Wednesday September 02, 2015
November 13th, 2014
A thought experiment in the election's aftermath: What if, instead of focusing on making it harder for people to vote, we made voting mandatory?
Indulge me in a rant against the phantom menace of voter fraud. The efforts to suppress it are barely disguised Republican moves to hold down minority votes that would, presumably, go to Democrats.
Nurse Kaci Hickox is still at large, despite efforts by two governors to put her back in captivity.
As such, she has become a threat to public health or a hero to the cause of freedom, science and good sense, depending on your point of view.
Here’s a typical scene in any American checkup: The doctor walks in to find the patient sitting on the table. “Well, your cholesterol is too high,” the doctor tells the patient. “I can prescribe something for it, but the real solution will be diet and exercise.”
The patient leaves that day with a bottle of Lipitor and maybe a pamphlet about healthier living habits.
I have breaking news from the frontlines of the war.
No, not the new war in Iraq. That really is Iraq War III for us — our nation’s third trip there in just 25 years. Maybe the third try will be the charm, though I really don’t think there’s anything charming about it.
Nor do I mean our wars in Syria, Pakistan, Yemen, or…oh, who can keep up?
Our topic for today is: looking on the postelection bright side.
The polling places hadn't even opened before the Senate's right-wing firebrand, Ted Cruz, was demanding that the majority-leader in-waiting, Mitch McConnell, take a hard line against President Barack Obama or risk losing his new job. Cruz is from Texas, and he wants to re-create the Alamo, if you can imagine Obamacare in disguise as the Mexican army.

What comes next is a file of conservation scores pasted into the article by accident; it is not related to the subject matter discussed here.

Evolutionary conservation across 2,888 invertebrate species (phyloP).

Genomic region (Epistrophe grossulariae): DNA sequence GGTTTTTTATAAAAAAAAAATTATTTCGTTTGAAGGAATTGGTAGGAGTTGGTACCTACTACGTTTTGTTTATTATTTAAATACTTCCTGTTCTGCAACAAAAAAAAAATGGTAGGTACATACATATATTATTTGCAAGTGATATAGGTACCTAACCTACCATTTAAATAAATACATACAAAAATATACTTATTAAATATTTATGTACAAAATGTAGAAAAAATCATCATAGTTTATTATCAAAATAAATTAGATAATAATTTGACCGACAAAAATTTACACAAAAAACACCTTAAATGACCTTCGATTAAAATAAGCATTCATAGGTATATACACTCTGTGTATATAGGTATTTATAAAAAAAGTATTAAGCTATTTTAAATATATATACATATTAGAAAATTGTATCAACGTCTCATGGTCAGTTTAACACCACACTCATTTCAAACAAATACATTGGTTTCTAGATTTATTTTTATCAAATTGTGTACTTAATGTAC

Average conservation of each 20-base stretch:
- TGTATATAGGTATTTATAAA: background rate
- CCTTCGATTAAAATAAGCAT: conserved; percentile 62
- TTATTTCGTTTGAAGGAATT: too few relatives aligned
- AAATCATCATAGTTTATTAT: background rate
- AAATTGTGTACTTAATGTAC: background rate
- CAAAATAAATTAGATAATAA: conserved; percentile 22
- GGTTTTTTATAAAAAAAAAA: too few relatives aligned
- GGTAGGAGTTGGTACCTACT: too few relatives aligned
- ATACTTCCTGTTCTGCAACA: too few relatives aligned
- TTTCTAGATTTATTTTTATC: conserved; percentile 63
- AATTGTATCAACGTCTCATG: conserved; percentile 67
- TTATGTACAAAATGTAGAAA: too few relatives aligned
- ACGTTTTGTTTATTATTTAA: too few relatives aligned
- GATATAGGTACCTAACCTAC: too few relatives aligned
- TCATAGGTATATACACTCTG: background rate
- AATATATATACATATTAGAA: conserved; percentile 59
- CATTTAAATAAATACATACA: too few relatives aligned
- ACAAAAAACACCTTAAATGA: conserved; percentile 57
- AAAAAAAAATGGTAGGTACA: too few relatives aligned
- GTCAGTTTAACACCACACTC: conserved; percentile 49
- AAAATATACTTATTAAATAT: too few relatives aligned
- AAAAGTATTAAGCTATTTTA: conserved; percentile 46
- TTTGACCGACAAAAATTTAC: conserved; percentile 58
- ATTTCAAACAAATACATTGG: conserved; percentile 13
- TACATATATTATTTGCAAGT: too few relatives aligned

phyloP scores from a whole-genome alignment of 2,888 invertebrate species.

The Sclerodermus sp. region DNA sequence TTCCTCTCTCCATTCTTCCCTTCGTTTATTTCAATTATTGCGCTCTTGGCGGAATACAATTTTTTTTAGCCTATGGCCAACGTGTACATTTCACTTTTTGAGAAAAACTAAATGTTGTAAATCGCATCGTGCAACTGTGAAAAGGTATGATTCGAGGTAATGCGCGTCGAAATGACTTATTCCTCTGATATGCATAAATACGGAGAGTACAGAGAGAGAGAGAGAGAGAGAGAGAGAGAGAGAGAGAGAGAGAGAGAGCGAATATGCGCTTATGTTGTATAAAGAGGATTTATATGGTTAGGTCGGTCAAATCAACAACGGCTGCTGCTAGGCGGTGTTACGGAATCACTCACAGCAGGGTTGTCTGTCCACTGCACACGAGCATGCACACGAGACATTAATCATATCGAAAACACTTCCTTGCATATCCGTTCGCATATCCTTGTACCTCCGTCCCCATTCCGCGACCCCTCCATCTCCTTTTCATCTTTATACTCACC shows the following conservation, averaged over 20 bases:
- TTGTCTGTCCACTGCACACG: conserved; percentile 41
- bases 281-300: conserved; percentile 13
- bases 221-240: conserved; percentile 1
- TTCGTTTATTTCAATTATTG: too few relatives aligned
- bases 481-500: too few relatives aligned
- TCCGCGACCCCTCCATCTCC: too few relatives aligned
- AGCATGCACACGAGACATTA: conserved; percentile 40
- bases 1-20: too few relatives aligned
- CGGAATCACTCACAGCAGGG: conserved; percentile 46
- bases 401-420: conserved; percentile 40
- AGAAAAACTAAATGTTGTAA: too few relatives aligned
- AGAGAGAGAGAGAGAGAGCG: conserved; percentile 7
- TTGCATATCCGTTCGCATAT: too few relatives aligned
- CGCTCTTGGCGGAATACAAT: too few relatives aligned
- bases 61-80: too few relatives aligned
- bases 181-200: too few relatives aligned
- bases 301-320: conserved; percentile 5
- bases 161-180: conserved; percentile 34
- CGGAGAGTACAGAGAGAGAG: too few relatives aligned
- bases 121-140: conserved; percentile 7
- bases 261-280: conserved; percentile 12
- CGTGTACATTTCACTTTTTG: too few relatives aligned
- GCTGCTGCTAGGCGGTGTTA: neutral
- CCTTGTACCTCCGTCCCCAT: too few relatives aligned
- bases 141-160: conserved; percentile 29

Let's face it: The American political system is broken.
The midterm elections were a stinging repudiation of President Barack Obama, but Republicans should also feel chastened: A poll last year found Congress less popular than cockroaches.
Look at it this way: At least the 2014 midterm elections are over.
Maybe the most clueless pronouncement ever made by a U.S. Supreme Court justice was Anthony Kennedy's comment in the 2010 Citizens United case arguing that unlimited "independent (campaign) expenditures, including those made by corporations, do not give rise to corruption or the appearance of corruption."
Twenty years ago, President Bill Clinton's Democratic Party lost control of the House of Representatives in the midterm congressional elections. Thereafter, he felt the need to declare at a press conference that "the president is relevant here."
As American political junkies pore over the mid-term congressional election results to appraise President Obama's fate for his final two years in office, a very welcome idea has emerged from the hallowed halls of Duke University.
James Gustave Speth garnishes reflections on his many accomplishments with self-deprecating humor.
And the man who helped establish two influential environmental organizations, piloted a United Nations agency, and served in the Carter White House wants you to know he got his share of rejections.